The Bachelor of Science degrees are strong, scientific degrees that contain additional courses in computer science, mathematics, and science and serve both students going directly into employment on graduation and those going into graduate programs.
Students should take CSCE 144, 270 and MATH 151, 152 early in their program.
Restrictions for all three majors
- A minimum grade of C is required in all courses (including supporting courses) counted for a major.
- Only one CSCE topics course (either 400, 410, x87, x88, or x89) can be used as an elective for a major.
- For the B.A. degree, at least 12 upper-division hours must be completed at PLU.
- For the B.S. degrees, at least 16 upper-division hours must be completed at PLU.
BACHELOR OF ARTS MAJOR IN COMPUTER SCIENCE
28 semester hours in CSCE, plus 12 semester hours in mathematics
- CSCE 144, 270; 231 or 380; 499A and 499B
- The remaining hours are from computer science and computer engineering courses numbered above CSCE 319
(except CSCE 331, 345, and 449)
- Up to 4 semester hours may be substituted from MATH 242 or 356.
- Required supporting: MATH 151, 152, and 245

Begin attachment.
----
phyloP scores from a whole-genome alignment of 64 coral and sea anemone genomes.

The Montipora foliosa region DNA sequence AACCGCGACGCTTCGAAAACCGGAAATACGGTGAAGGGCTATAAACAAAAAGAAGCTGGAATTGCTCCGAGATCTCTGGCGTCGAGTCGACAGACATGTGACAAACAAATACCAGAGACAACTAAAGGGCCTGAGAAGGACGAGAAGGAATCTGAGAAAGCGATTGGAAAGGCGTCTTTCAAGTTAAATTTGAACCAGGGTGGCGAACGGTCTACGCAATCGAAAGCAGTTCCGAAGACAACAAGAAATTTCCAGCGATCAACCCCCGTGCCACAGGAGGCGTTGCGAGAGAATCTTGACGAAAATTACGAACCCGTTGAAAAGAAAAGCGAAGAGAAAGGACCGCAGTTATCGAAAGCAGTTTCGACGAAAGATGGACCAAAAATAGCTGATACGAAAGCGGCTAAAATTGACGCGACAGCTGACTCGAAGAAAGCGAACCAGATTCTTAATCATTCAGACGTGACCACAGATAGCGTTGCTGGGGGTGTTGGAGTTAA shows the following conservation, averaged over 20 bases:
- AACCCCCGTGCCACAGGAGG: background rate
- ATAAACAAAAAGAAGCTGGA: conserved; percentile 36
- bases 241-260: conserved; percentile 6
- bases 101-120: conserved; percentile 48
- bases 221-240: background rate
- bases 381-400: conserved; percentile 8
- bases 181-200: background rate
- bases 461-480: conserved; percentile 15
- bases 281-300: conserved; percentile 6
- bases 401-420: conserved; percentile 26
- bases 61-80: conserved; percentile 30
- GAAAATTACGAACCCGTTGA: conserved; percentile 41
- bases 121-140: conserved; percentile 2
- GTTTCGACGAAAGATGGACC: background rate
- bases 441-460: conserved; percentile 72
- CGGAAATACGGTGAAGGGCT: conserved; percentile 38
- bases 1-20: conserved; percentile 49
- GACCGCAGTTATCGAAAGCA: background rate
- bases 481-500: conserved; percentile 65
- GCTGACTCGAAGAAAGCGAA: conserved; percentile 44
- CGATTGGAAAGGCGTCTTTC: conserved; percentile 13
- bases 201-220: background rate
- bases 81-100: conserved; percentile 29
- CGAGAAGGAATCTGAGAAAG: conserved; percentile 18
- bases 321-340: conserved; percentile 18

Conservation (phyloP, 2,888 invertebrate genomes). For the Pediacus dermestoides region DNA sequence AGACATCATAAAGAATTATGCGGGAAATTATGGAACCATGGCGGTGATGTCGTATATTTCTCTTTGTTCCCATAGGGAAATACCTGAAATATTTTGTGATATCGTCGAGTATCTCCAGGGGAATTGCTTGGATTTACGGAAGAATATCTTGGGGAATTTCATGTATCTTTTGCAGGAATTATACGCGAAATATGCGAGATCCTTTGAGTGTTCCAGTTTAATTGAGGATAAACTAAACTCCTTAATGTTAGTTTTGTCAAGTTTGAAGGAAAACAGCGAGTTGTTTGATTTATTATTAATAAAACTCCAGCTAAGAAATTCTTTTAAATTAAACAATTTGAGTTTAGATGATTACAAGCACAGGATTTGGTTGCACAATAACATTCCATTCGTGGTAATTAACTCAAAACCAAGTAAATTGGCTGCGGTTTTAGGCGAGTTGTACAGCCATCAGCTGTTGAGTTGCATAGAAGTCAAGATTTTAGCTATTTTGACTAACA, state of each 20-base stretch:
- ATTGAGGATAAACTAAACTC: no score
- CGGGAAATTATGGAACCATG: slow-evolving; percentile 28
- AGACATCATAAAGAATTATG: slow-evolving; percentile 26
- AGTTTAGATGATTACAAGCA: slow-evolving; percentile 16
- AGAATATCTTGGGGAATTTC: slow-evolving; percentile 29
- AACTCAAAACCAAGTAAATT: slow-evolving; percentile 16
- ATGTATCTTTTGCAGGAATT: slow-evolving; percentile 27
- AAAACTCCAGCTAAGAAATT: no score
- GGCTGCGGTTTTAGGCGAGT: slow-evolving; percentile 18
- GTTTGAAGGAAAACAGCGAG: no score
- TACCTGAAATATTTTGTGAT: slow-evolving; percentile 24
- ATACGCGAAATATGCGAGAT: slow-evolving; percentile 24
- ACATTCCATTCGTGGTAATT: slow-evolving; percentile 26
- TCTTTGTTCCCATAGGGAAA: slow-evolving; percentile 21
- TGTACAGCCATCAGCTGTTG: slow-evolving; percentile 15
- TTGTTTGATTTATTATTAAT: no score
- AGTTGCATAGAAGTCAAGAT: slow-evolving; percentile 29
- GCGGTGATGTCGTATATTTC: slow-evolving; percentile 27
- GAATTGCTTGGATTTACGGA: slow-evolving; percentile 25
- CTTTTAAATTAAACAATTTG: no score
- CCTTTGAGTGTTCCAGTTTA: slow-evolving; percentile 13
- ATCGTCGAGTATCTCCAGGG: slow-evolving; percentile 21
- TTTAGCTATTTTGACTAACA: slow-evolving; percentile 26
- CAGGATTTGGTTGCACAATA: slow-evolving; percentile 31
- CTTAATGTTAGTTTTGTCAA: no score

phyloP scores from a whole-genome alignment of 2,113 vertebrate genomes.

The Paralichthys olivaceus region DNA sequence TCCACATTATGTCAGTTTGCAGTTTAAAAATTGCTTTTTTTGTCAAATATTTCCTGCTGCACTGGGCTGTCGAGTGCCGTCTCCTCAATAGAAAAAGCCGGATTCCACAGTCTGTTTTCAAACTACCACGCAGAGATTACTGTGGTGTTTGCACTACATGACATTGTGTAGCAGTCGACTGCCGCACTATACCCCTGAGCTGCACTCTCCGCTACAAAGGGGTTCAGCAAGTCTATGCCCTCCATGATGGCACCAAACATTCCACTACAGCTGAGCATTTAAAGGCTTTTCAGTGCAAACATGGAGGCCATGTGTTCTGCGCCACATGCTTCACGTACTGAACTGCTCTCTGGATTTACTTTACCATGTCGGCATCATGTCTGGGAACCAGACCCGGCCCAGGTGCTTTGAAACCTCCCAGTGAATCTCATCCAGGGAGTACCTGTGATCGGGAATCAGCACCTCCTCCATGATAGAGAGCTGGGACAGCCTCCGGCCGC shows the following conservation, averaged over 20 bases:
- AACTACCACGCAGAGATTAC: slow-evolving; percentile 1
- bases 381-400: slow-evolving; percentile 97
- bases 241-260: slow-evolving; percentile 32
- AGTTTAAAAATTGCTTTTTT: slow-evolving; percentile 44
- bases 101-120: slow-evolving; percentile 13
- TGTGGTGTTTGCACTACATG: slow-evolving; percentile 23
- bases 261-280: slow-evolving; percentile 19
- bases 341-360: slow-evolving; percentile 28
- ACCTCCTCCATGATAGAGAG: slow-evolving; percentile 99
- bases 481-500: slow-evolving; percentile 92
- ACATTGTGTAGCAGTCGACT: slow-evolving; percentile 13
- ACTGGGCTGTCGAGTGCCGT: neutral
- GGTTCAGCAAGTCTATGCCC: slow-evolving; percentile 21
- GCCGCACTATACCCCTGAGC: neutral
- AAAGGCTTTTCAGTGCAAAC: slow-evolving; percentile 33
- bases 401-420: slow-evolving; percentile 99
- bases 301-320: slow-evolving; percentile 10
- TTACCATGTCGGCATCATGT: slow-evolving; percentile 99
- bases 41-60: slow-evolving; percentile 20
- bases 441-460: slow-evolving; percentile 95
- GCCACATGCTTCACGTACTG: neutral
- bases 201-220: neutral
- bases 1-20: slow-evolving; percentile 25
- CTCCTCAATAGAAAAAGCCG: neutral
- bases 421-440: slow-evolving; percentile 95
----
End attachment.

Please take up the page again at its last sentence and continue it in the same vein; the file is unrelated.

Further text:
BACHELOR OF SCIENCE MAJOR IN COMPUTER SCIENCE
44 semester hours in CSCE, plus 30 semester hours of supporting courses in mathematics and science
- 44 semester hours of computer science must include CSCE 144, 231, 270, 320, 343, 371, 380, 499A and 499B
- 12 additional credits of approved elective courses, one of which must be from CSCE 367, 386, or 444
- Elective courses submitted for approval are to be selected from the computer science courses numbered above CSCE 319 (except 331, 345 and 449), or hours from MATH 356 not counted toward the 30 hours of required supporting courses
- The 30 hours of supporting courses in mathematics and science must include:
- MATH 151, 152, 242, 245
- A minimum of 12 semester hours of approved science courses, which includes a year’s sequence of a laboratory science. PHYS 153, 154 with 163, 164 are preferred.